Mayor of Cirque City

Former PNB dancer Adam Miller runs away with the circus.

Edited by Laura Dannen May 18, 2010 Published in the June 2010 issue of Seattle Met

Tent city Cirque du Soleil’s “Grand Chapiteau” seats 2,600 people.

UNDER THE BIG TOP—“Le Grand Chapiteau”—stands a stack of eight chairs, rising more than 20 feet in the air. And atop that stack is Chinese acrobat Zhang Gongli, all muscle, balancing on one arm. Not leg. Arm. His teetering-tower act has a Zen-like purity, while the rest of Cirque du Soleil’s Kooza show spills out and around in organized chaos. Skeleton dancers parade in feathered headdresses. Two, three, four high-wire walkers cross the air simultaneously. Contortionists bend without snapping, unicyclists do the tango. And the costumes! There are 160 hats alone.

Keeping it all running smoothly is artistic director Adam Miller, a former principal dancer with Pacific Northwest Ballet who’s been the self-proclaimed “mayor of this little artistic village” since January. No stranger to spectacle, Miller performed in the original PNB production of Kent Stowell and Maurice Sendak’s Nutcracker, and 15 ballets by Balanchine, maybe 20. But the classically trained dance veteran never thought he would be at the helm of a community of clowns. “It wasn’t my career track, so to speak, as a child. But it’s really important when an adventure presents itself that you grab hold.”

And with his latest Cirque assignment, which sets up camp in Marymoor Park for nearly all of June, Miller leads the French-Canadian troupe in a traveling show that returns to its roots. “It’s harking back to a traditional circus. There aren’t a lot of fancy gadgets and machinery involved. It’s a really human show,” in which a Trickster leads an Innocent—red nosed and in striped pajamas—into a crazed kingdom full of acrobats and aerialists. It’s more upbeat than past Cirque shows, and, if you’ve ever seen the sexy spectacle Zumanity in Las Vegas, significantly more family friendly.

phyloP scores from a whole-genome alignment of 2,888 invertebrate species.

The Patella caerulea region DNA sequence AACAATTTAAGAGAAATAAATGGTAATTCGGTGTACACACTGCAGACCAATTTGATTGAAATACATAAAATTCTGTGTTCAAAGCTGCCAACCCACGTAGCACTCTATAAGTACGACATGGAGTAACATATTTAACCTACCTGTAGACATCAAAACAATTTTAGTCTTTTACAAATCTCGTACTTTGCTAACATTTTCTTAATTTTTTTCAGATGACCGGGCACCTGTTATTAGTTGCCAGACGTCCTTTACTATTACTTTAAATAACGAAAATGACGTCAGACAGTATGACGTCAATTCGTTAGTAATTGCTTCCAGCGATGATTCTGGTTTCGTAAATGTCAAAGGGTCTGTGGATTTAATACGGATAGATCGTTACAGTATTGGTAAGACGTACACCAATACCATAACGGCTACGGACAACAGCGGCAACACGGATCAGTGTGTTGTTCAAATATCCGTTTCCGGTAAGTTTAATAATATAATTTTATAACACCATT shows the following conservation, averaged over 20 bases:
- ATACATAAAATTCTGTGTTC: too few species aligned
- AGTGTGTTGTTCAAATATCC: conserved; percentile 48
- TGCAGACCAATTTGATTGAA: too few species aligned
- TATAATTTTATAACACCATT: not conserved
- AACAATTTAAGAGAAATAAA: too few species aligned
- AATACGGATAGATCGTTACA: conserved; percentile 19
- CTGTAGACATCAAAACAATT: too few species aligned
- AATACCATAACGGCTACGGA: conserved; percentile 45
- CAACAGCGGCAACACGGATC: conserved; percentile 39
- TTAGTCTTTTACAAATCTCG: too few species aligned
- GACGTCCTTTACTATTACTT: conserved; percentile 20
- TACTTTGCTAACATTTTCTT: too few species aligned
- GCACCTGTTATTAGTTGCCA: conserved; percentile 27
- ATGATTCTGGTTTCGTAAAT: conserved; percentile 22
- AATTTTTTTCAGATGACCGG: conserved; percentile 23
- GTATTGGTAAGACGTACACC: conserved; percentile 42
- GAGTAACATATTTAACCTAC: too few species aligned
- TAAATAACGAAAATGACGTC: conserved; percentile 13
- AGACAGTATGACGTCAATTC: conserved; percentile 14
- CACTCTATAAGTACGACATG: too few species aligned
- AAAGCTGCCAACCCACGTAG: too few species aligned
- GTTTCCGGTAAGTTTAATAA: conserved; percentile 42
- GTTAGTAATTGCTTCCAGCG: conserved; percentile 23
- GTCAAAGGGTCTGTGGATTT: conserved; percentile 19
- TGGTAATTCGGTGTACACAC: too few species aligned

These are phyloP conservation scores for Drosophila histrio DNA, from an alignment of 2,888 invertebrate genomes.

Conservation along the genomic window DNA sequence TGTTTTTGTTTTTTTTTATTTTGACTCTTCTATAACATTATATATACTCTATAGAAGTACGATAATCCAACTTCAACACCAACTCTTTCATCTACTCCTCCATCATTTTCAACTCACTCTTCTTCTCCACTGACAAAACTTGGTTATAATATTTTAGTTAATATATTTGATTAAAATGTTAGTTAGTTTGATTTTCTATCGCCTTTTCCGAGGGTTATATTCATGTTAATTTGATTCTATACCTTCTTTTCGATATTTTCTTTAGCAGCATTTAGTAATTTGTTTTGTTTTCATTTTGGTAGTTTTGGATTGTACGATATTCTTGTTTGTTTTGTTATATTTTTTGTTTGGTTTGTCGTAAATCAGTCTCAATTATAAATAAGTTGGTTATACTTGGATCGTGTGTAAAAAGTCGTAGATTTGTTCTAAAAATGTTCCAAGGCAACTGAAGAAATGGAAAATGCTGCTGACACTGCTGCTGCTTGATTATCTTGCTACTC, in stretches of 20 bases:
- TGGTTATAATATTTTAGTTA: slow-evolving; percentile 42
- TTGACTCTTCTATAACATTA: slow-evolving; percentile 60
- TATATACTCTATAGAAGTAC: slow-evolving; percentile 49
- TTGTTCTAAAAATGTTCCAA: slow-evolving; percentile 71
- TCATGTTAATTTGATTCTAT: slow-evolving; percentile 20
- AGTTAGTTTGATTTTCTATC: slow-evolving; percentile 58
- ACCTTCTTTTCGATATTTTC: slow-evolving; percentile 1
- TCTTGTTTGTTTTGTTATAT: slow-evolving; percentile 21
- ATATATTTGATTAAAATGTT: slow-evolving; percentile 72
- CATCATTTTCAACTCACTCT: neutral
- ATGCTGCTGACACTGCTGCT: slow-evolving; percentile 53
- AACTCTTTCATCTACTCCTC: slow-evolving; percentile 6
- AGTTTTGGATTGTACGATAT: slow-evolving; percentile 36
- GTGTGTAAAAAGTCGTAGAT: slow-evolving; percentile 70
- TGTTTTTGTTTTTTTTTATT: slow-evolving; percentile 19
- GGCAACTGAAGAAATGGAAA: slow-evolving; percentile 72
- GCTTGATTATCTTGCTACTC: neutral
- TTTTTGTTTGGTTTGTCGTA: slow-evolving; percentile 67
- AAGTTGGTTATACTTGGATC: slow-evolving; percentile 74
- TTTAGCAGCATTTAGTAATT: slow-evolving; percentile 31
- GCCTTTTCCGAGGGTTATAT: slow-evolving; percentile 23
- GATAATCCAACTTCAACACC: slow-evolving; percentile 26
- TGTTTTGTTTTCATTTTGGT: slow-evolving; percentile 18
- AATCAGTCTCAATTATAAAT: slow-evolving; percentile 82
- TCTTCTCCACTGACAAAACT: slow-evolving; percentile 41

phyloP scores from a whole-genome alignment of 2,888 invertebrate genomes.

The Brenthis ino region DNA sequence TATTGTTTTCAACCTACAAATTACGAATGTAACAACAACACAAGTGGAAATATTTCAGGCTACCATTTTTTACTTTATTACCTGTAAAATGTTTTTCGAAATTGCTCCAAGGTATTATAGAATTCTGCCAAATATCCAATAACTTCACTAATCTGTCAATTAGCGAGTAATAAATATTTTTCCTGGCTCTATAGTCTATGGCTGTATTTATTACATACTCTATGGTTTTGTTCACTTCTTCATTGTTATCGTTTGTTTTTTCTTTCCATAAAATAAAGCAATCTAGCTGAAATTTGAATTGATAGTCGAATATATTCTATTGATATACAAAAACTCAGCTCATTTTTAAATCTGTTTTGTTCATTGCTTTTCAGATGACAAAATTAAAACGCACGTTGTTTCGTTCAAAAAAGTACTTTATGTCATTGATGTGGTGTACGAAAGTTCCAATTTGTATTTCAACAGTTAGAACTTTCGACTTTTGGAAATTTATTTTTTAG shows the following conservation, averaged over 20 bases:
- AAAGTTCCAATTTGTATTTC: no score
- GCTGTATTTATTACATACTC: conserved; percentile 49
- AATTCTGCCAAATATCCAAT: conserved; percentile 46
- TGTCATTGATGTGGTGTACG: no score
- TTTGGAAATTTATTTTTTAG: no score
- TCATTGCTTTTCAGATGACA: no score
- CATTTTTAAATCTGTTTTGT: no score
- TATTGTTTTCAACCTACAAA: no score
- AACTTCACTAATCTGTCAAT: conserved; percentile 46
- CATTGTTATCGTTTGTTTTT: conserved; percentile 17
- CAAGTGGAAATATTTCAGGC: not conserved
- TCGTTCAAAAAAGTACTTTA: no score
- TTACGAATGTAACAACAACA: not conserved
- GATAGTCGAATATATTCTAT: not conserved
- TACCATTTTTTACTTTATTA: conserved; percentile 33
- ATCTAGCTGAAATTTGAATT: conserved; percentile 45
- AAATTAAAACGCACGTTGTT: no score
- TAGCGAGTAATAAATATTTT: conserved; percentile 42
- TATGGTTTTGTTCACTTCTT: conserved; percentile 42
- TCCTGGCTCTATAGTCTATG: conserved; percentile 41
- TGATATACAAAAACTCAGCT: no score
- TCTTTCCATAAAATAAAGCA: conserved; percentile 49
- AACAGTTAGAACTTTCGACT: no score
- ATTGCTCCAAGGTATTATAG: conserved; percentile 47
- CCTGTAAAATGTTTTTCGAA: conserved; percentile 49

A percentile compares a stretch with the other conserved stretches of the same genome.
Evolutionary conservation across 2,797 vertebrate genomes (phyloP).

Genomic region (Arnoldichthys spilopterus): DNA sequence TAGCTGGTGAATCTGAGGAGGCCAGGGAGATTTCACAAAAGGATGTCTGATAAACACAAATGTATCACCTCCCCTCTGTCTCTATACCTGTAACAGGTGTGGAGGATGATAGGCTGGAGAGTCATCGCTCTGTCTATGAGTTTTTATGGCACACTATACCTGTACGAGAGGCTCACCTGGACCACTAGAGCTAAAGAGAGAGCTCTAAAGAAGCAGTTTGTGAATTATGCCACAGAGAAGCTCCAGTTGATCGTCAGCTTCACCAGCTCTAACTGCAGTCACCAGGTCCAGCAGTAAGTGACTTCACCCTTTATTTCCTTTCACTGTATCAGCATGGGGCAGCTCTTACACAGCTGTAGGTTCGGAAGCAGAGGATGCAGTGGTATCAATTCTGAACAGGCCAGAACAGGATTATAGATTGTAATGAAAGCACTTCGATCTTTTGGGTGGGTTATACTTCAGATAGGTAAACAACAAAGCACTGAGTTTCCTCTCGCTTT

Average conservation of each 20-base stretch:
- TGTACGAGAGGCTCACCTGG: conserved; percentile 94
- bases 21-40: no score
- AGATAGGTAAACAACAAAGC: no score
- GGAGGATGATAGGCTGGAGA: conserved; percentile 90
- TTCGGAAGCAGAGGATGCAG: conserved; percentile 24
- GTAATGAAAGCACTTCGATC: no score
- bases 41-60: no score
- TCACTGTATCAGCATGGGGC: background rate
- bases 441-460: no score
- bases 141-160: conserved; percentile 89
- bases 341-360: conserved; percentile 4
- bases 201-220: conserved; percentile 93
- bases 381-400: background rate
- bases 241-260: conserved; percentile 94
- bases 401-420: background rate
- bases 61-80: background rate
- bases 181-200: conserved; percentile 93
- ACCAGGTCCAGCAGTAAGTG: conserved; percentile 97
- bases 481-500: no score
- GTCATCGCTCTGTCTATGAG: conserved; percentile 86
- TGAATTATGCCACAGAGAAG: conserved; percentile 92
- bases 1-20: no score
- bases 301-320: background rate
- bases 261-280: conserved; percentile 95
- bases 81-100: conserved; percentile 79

But it still has that “spectacular kind of wow factor,” said Miller. “A real sense of derring-do.” More derring-do than, say, Teatro ZinZanni? Or traveling Cirque Dreams Illumination, which came through Seattle in May? How many high-wire acts can this city handle?

Admittedly, Miller said, Kooza has a secret weapon: “Everybody does go nuts for the Wheel of Death.”

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